Is it possible to depart from the Constitution in the name of its protection? Review of the Venice Commission opinion on the state of emergency in Turkey (December 2016)

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DOI: 10.21128/1812-7126-2017-2-133-138

Keywords: delegated legislation; dismissal of public servants; emergency decrees of the Government; parliamentary oversight of the Government’s emergency decrees; state of emergency; Venice Commission of the Council of Europe


In December 2016 the Venice Commission of the Council of Europe adopted an opinion on the emergency regime in Turkey, declared by Turkish Parliament in July 2016. The opinion examines to what extent extraordinary powers of the Government are limited by the Constitution and constitutional laws. The Commission condemned the coup, but made several critical observations about the manner in which the Government used their extraordinary powers received from Parliament following the declaration of the state of emergency. Most importantly, the Commission insisted that the Government should use extraordinary powers only for addressing those issues which are connected to the emergency. There is a risk of permanentisation of legal mechanisms and tools which have been introduced during the state of emergency. Structural legislative reforms should be implemented through a normal democratic procedure. It is equally important to ensure effective – and that means timely – control of the Government’s actions by Parliament and the Constitutional Court. Unfortunately, that has not been done. The Commission acknowledged that, following the coup, it has been reasonable to remove sympathisers of the putschists from the State apparatus. However, to do so the Government opted for a method of mass indiscriminate cleansings. Tens of thousands of public servants have been dismissed directly by the emergency decree laws without any individualised consideration of their cases, on the sole basis of a very vague criteria of “connections to the terrorist organisations”, no other specific reasons being given. The Commission strongly objected to the practice of such ad homines legislation, and criticised Turkish authorities for mass dismissal of public servants without individualised decisions, and for the Government’s failure to respect even the most basic guarantees of due process. To remedy this situation the Commission recommended creation of an ad hoc quasi-judicial body, in order to ensure individualised treatment of cases of those affected by the emergency decree laws.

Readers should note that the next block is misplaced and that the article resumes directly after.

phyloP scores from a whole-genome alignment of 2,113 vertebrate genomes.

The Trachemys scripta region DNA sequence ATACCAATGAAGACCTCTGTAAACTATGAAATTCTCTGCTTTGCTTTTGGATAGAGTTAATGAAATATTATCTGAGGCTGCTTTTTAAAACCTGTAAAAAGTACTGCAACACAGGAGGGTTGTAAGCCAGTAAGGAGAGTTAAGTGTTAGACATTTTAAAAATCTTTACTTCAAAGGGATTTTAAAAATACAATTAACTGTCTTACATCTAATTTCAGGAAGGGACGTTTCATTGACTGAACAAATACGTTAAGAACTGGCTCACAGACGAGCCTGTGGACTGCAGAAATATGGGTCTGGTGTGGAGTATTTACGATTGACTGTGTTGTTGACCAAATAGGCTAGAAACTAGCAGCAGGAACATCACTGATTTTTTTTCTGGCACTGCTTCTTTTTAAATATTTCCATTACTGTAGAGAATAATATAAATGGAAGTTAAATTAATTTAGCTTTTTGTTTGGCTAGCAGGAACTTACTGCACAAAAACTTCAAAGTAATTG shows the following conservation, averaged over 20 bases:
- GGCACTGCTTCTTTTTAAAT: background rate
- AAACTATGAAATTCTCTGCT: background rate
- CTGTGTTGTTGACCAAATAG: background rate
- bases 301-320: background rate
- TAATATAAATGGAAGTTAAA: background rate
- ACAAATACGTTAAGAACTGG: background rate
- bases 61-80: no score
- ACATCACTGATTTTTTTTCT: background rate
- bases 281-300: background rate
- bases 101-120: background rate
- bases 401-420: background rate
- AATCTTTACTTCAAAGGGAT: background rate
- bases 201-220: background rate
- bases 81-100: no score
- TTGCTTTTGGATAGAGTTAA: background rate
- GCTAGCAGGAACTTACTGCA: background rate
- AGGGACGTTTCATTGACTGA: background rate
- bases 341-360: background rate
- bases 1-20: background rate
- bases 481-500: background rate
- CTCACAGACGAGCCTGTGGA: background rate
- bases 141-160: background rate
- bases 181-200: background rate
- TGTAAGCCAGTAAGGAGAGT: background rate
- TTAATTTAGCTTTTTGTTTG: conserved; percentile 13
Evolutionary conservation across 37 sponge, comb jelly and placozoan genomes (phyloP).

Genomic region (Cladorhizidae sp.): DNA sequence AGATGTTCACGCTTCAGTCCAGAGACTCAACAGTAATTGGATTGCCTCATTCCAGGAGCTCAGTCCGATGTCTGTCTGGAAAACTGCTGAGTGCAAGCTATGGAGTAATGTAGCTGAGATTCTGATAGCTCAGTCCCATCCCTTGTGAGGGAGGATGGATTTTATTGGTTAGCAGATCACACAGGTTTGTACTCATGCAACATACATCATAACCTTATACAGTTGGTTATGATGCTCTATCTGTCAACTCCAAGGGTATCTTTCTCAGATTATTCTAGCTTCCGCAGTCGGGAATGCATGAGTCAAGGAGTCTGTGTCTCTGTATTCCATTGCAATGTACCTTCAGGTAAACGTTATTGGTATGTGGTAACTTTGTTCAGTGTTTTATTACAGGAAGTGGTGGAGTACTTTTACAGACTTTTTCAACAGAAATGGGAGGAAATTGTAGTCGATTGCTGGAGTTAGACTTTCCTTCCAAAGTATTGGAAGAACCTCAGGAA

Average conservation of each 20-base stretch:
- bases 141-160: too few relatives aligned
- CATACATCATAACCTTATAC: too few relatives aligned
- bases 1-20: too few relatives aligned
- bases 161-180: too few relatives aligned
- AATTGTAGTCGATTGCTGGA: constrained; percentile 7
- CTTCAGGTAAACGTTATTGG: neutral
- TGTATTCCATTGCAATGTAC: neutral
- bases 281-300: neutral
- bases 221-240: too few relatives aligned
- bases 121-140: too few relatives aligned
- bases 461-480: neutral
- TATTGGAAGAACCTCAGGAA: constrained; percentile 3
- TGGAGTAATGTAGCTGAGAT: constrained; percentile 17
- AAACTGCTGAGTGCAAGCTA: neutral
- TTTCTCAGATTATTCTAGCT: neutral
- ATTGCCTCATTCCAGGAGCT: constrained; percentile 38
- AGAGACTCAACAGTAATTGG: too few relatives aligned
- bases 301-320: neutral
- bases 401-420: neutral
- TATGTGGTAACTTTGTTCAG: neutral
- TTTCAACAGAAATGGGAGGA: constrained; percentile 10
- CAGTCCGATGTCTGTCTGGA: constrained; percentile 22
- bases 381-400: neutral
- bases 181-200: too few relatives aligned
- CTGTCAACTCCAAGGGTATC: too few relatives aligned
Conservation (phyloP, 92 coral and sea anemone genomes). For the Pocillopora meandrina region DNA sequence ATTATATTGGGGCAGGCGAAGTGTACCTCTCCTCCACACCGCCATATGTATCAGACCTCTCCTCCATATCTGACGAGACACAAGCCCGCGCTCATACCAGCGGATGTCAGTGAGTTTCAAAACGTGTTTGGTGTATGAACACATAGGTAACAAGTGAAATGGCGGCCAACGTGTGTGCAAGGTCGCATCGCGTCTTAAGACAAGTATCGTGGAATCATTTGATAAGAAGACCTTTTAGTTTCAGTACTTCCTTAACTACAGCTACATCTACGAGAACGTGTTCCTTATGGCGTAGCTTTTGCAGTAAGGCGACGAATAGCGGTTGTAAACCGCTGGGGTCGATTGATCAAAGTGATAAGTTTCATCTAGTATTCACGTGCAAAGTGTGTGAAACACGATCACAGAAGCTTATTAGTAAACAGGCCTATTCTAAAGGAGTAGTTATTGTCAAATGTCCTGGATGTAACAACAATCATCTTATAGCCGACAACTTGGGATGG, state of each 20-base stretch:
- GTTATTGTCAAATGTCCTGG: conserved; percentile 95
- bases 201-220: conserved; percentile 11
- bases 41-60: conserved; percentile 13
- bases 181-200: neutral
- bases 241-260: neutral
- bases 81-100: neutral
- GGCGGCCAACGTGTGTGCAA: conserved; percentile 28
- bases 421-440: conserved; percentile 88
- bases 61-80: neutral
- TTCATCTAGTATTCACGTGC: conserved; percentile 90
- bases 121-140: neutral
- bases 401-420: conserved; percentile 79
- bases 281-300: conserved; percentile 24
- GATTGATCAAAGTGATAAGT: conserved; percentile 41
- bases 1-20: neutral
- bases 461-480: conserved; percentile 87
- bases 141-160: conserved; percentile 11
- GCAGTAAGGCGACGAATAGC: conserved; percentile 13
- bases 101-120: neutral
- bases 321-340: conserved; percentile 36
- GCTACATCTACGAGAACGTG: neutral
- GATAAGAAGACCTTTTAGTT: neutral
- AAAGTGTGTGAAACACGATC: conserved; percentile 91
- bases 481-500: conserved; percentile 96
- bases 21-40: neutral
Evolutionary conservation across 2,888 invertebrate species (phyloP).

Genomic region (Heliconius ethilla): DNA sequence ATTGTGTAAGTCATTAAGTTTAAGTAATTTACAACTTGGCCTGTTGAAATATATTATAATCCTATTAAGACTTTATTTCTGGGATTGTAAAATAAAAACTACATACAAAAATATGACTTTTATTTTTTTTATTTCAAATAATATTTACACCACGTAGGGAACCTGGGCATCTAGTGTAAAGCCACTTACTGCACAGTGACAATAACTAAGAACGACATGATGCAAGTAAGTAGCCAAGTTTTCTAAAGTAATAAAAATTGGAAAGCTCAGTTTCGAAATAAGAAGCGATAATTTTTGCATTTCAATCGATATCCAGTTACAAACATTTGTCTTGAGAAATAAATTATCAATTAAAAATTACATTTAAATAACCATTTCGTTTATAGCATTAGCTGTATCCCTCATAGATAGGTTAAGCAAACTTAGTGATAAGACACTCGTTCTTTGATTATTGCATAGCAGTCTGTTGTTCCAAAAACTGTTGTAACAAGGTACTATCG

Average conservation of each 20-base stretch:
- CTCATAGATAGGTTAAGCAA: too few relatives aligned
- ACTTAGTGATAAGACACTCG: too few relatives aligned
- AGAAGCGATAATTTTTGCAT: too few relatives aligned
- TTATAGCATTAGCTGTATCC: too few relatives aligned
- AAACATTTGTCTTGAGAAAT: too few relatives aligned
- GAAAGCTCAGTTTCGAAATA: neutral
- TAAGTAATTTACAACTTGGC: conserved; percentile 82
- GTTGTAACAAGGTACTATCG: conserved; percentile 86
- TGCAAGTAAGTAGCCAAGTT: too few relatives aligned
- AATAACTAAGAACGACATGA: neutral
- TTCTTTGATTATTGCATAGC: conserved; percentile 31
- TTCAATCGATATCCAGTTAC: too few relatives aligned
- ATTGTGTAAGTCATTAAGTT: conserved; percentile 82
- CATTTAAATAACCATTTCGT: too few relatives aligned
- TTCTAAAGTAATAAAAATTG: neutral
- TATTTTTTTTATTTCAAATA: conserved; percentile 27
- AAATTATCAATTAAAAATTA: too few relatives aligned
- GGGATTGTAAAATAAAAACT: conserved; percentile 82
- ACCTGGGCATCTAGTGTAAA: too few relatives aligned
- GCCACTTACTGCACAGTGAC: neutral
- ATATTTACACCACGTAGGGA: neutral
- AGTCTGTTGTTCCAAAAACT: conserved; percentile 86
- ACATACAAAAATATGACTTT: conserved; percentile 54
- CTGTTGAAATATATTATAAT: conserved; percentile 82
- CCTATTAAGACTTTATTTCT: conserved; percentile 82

Citation: (2017) Mozhno li otstupat’ ot Konstitutsii vo imya eyo zashchity?: Obzor zaklyucheniya Venitsianskoy Komissii o chrezvychaynom polozhenii v Tur­tsii (dekabr’ 2016 goda) [Is it possible to depart from the Constitution in the name of its protection?: Review of the Venice Commission opinion on the state of emergency in Turkey (December 2016)]. Sravnitel’noe konstitutsionnoe obozrenie, no. 2, pp. 133–138. (In Russian).